President Putin personally signed the order appointing Sultygov as ombudsman. Of course, Putin has to initial dozens of papers every day; he doesn’t have time to study all of them. But surely he has aides for the purpose of preparing important papers and selecting necessary and useful personnel. There seems to be a mix-up in this case. Either the Kremlin has consciously chosen to place its bets on people who worked for the government of self-proclaimed Ichkeria (thus moving in the direction of those who support negotiations with Aslan Maskhadov), or the president is surrounded by incompetent staff.


Izvestia, July 13, 2002, p. 4

In Belarus, the political event of the week was President Alexander Lukashenko’s statement at a Security Council meeting devoted to Belarussian participation in creating “a new architecture of international security” and prospects for relations with NATO. Belarus will expand and strengthen “multilateral international ties”, while continuing to adhere to a multidirectional foreign policy. Lukashenko said he would not be “turning back the political clock”. He considers it unacceptable for Belarus to become “the front-line” or “a line of confrontation”.

Lukashenko said it is impossible not to respond to the expansion of NATO, which is taking place despite the views of Russia, Ukraine, and other neighboring countries. Lukashenko considers that the expansion of military blocs and the appearance of new dividing lines in Europe does not facilitate global security.

Belarussian Foreign Ministry spokesman Pavel Latushko: “The western border of Belarus is already a border with NATO, and it should not become a new dividing line; it ought to be a border of security and trust. The foreign policy agenda of Belarus with respect to NATO will be amended in line with this approach.”

According to official sources, Belarus has been cooperating with NATO since the 1990s on specific programs and in areas of interest to Belarus. In the program for partnership between Belarus and NATO for 2002-03 there are five more points than there were in the program for the previous two years.

The latest statements probably have a direct link with the results of the Rome summit and the creation of the new NATO-Russia Council. And it is very clear that this “turn to the West” is meant to compensate, at least in part, for the political loss of face suffered by the Belarussian government during the recent dispute with Russia.


Izvestia, July 13, 2002, p. 4

According to the NATO military liaison mission and information bureau in Moscow, NATO will spend $190,000 this year on developing a social adaptation program for Russian military personnel discharged from the service due to troop strength cuts. Funding has been allocated for the Russia-NATO military social adaptation center based at the Moscow State University of Economics, Statistics, and Informatics.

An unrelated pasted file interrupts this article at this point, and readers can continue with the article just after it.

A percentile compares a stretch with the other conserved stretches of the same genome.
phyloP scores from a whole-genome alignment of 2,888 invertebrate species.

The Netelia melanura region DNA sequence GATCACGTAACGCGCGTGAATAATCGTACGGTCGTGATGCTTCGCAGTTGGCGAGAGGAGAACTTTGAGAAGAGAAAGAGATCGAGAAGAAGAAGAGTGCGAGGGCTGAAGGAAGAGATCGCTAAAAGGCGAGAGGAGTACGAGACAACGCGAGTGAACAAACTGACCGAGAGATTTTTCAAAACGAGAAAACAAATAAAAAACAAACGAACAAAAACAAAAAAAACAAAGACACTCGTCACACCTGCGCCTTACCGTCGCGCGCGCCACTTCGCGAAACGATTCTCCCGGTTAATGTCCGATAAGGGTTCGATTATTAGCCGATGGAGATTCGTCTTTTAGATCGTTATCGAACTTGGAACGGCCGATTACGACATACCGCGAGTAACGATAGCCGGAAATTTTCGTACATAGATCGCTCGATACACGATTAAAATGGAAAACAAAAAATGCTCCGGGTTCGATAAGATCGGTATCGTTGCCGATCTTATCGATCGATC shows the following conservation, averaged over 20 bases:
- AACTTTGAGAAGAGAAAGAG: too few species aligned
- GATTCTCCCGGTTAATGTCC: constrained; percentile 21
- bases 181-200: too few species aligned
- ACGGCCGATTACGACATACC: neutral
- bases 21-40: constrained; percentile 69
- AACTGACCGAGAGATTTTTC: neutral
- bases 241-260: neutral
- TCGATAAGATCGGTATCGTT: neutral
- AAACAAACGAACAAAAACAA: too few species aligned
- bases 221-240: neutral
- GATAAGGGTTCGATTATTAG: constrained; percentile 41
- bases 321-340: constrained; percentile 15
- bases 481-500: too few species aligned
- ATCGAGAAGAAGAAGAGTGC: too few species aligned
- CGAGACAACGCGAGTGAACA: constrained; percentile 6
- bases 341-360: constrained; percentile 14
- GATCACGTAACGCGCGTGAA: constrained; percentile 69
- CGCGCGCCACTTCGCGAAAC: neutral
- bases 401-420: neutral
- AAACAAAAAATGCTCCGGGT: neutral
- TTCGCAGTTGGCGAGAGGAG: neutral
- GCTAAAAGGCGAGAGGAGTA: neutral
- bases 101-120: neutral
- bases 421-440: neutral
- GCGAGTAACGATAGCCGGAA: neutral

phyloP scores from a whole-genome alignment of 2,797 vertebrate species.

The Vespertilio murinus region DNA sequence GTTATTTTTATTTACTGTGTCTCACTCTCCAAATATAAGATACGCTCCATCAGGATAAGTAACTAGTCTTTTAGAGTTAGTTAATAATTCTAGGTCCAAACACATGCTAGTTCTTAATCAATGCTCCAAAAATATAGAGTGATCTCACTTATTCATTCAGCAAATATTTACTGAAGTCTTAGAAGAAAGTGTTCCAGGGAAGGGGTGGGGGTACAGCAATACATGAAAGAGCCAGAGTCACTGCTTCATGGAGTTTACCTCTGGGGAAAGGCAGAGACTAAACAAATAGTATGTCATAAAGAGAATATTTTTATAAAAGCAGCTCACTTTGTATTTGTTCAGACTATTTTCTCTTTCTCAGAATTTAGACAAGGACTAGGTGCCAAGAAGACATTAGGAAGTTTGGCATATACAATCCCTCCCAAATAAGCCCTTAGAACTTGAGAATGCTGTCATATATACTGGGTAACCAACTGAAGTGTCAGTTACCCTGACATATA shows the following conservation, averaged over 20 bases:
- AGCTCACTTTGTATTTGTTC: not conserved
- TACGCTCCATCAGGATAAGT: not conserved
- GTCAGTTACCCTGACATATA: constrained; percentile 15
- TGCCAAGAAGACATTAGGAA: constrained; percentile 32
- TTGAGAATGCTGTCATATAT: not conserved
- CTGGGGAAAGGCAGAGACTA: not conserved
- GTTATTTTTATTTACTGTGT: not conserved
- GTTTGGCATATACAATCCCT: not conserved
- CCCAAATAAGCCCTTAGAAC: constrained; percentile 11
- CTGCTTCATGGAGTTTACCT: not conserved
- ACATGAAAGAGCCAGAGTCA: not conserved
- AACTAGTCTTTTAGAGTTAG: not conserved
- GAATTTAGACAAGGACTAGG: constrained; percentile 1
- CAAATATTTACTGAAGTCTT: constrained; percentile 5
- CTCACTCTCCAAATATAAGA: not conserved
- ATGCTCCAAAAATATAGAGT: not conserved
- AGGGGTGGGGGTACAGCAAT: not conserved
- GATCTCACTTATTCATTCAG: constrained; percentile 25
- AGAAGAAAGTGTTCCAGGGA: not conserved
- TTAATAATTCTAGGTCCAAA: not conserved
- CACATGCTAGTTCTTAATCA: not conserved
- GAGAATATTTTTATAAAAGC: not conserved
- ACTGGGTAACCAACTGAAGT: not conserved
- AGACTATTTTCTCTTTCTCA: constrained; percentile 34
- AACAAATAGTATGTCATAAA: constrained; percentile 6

The center’s director, Leonid Maiorov, confidently listed its first achievements: “Thanks to NATO funding, we have purchased computer equipment, recruited personnel, and launched an eight-page website. Our main purpose is to prepare a reference database on legislation pertaining to social adjustment of military personnel discharged from the service; their retraining and job seeking prospects. Later on, we will also offer information about how they can get housing.”

Rolf Welberts, director of the NATO Information Bureau in Moscow: “This project helps to expand our relations with Russia within the Russia-NATO Council. What’s important is that we are moving from talk to concrete action.”

Peter Williams, head of the NATO military liaison mission in Moscow, noted that the work which has begun is “only the first stage of a fairly expensive process”. His goal is “to attract promising young people into the education process”, and give them confidence that they will find their place in civilian life.

Maiorov: “Our funding will end in February 2003. If more money is available, we will continue our work; if not, we will shut down. But we have already approached those in charge of the program at NATO headquarters, proposing to set up a job retraining center for military personnel. We hope to get a positive response.”


Izvestia, July 13, 2002, p. 5

Meeting for the first time yesterday in its new composition, the board of directors of Russian Joint Energy Systems (RJES) elected Alexander Voloshin, head of the presidential administration, as its chairman. Finance Minister Alexei Kudrin, who had also aspired to this position, has become the deputy chairman. The board instructed the RJES restructuring committee to complete work on a plan for expanding subsidiaries which will be divided by field of activity in the process of restructuring the electricity sector.